Unlike almonds, which rely on honeybees for pollination, a dwindling and increasingly expensive resource, pistachio crops are pollinated by wind, which is both abundant and free-of-charge. So why are some growers turning to artificial pollination?
If the weather is optimal throughout the year, male and female pistachio trees bloom at the same time, and the wind successfully carries pollen from male to female plants, growers can expect a decent harvest, says Ed Surber, head of the US operation at Israeli agtech startup Edete Precision Technologies for Agriculture.
Put another way, he says, if all the stars align, Mother Nature doesn’t need any assistance. The problem is, she doesn’t always play ball.
Multiple factors can impact yields, notes Surber. But one of the biggest challenges for fruit and nut growers is insufficient winter chill (warmer winters, which have been attributed to climate change) which means male and female trees do not always flower at the same time. This results in sub-optimal pollination and a resulting reduction in yields.
Edete—which offers artificial pollination as a service (APaS)—“helps Mother Nature” by applying pollen directly to trees in a highly targeted manner, an approach that has helped growers increase yields by up to 24%, Surber told AFN on a field trip to see Edete in action at Materra Farming near Bakersfield, California.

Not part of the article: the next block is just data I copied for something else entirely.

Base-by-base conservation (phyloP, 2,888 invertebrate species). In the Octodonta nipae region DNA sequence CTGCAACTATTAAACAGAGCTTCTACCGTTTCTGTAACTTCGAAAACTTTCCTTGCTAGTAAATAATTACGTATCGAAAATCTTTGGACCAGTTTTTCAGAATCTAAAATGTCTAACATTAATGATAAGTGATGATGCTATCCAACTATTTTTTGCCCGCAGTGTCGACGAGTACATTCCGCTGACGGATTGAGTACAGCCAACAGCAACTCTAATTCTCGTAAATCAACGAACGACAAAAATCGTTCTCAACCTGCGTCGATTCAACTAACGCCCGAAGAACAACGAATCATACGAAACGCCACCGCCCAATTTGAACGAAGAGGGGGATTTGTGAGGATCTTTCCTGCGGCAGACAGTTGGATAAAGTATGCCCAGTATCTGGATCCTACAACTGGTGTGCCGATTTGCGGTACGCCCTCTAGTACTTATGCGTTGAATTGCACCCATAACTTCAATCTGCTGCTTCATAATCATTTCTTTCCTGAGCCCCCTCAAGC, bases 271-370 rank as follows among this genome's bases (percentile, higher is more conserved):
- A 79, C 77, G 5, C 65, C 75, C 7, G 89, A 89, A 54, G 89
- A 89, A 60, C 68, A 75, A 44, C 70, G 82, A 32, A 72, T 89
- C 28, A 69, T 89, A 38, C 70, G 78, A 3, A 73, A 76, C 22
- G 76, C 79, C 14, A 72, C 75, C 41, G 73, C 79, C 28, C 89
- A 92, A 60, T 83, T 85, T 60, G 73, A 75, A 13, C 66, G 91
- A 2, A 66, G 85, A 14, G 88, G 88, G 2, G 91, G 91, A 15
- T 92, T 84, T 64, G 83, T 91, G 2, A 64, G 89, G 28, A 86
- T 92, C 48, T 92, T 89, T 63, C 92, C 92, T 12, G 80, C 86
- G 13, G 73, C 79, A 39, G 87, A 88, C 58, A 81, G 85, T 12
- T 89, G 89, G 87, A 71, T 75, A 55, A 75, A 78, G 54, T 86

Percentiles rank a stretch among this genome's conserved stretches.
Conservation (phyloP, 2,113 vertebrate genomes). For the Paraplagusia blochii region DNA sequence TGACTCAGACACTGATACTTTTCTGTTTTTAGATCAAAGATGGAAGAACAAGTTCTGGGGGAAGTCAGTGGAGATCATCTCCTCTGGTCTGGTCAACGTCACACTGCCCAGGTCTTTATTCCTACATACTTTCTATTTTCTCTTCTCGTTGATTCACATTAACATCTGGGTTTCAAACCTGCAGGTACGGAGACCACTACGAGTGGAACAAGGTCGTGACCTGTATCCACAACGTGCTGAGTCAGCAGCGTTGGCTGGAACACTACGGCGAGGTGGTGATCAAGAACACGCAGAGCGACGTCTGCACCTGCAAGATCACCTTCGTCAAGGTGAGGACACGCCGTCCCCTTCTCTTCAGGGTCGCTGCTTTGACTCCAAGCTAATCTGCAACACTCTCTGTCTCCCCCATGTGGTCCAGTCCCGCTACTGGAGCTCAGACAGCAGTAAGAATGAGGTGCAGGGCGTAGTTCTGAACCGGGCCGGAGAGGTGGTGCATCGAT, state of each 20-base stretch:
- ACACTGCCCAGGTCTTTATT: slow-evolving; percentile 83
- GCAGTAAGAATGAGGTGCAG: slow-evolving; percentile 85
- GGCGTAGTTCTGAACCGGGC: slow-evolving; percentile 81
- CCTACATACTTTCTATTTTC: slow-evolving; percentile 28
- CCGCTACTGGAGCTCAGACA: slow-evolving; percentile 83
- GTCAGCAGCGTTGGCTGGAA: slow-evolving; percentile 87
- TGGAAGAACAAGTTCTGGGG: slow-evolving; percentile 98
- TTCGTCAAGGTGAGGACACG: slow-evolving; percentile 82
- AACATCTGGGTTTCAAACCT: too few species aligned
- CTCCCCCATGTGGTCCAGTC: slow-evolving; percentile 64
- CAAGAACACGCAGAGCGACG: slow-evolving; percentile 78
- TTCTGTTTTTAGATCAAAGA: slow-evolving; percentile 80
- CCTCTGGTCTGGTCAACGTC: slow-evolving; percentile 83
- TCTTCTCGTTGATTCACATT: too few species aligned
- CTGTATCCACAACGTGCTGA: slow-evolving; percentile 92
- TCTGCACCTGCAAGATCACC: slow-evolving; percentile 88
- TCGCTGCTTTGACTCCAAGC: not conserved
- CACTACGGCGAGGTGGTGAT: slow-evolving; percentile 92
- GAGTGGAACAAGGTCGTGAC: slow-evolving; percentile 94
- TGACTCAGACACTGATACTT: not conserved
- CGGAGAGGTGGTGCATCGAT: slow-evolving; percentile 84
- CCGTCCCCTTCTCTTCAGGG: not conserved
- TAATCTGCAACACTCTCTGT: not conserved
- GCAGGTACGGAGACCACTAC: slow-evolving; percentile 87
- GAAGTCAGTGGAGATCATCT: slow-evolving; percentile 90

Double digit increases in yields
Founded in 2016 by Eylam Ran (CEO), Keren Mimran (VP Marketing), Ori Inbar (chairman) and Elad Etgar, Edete first deployed its technology in Israel before heading to California for tests on wind- and insect-pollinated crops, demonstrating double-digit increases in yield vs controls.
Its intellectual property covers pollen collection (mechanically harvesting flowers, separating out the pollen, storing it for one to several years, and checking its viability), and machines that fire the pollen onto trees electrostatically via a controllable dozer enabling the precise dispersal of grams or parts of grams of pollen per tree.
Equipped with sensors that measure humidity and wind speed to optimize the time and the amount of pollen being dispersed, the units can operate day and night, under suboptimal weather conditions, said Surber, who joined the company in November 2022.
Narrow window of opportunity
He added: “Your window of opportunity for pollination of pistachios is about seven to 10 days at best and we do two applications typically, because even on the same tree, not all the flowers are at the same stage.”
While artificial pollination is not new, Edete can deliver a degree of precision that low-tech spray and pray approaches cannot, he added.
“We’re basically applying an electrostatic charge to the pollen, while the tree, which is rooted in the ground, is negatively charged, so we’re increasing the likelihood of the pollen finding its target, rather than just blowing it around and hoping. Pollen is also pretty expensive, so you risk blowing away your profits.”
Bee-free almond pollination